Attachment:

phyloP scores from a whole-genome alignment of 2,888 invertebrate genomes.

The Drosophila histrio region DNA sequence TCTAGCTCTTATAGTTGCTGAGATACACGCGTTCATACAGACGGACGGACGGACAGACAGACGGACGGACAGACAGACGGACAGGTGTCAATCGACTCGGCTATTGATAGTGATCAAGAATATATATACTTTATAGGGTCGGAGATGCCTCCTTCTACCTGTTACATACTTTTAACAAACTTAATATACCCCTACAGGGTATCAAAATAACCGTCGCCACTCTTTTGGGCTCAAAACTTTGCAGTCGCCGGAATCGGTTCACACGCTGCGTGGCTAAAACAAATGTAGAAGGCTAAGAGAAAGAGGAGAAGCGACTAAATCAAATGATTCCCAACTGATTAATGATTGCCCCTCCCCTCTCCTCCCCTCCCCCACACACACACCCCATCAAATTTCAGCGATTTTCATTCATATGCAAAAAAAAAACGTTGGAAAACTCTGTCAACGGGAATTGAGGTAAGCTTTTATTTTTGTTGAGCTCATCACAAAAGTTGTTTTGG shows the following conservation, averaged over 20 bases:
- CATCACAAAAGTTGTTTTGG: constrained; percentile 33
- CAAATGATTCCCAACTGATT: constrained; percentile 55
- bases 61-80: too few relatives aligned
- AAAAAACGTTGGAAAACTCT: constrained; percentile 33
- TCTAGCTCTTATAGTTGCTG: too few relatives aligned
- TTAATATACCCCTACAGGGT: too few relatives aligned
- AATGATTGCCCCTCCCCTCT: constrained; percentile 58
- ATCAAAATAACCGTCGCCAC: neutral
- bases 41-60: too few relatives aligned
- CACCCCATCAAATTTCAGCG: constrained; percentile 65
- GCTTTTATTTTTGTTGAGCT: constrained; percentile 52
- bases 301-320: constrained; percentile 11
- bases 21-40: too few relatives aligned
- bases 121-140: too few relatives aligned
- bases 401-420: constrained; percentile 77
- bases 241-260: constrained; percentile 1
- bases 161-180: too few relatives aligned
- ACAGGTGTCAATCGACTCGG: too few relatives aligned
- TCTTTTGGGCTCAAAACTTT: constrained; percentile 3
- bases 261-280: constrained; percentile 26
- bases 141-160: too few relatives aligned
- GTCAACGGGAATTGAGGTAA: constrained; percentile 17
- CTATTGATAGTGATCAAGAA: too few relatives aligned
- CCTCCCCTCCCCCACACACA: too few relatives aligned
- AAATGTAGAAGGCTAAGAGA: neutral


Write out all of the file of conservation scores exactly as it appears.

phyloP scores from a whole-genome alignment of 2,888 invertebrate genomes.

The Drosophila histrio region DNA sequence TCTAGCTCTTATAGTTGCTGAGATACACGCGTTCATACAGACGGACGGACGGACAGACAGACGGACGGACAGACAGACGGACAGGTGTCAATCGACTCGGCTATTGATAGTGATCAAGAATATATATACTTTATAGGGTCGGAGATGCCTCCTTCTACCTGTTACATACTTTTAACAAACTTAATATACCCCTACAGGGTATCAAAATAACCGTCGCCACTCTTTTGGGCTCAAAACTTTGCAGTCGCCGGAATCGGTTCACACGCTGCGTGGCTAAAACAAATGTAGAAGGCTAAGAGAAAGAGGAGAAGCGACTAAATCAAATGATTCCCAACTGATTAATGATTGCCCCTCCCCTCTCCTCCCCTCCCCCACACACACACCCCATCAAATTTCAGCGATTTTCATTCATATGCAAAAAAAAAACGTTGGAAAACTCTGTCAACGGGAATTGAGGTAAGCTTTTATTTTTGTTGAGCTCATCACAAAAGTTGTTTTGG shows the following conservation, averaged over 20 bases:
- CATCACAAAAGTTGTTTTGG: constrained; percentile 33
- CAAATGATTCCCAACTGATT: constrained; percentile 55
- bases 61-80: too few relatives aligned
- AAAAAACGTTGGAAAACTCT: constrained; percentile 33
- TCTAGCTCTTATAGTTGCTG: too few relatives aligned
- TTAATATACCCCTACAGGGT: too few relatives aligned
- AATGATTGCCCCTCCCCTCT: constrained; percentile 58
- ATCAAAATAACCGTCGCCAC: neutral
- bases 41-60: too few relatives aligned
- CACCCCATCAAATTTCAGCG: constrained; percentile 65
- GCTTTTATTTTTGTTGAGCT: constrained; percentile 52
- bases 301-320: constrained; percentile 11
- bases 21-40: too few relatives aligned
- bases 121-140: too few relatives aligned
- bases 401-420: constrained; percentile 77
- bases 241-260: constrained; percentile 1
- bases 161-180: too few relatives aligned
- ACAGGTGTCAATCGACTCGG: too few relatives aligned
- TCTTTTGGGCTCAAAACTTT: constrained; percentile 3
- bases 261-280: constrained; percentile 26
- bases 141-160: too few relatives aligned
- GTCAACGGGAATTGAGGTAA: constrained; percentile 17
- CTATTGATAGTGATCAAGAA: too few relatives aligned
- CCTCCCCTCCCCCACACACA: too few relatives aligned
- AAATGTAGAAGGCTAAGAGA: neutral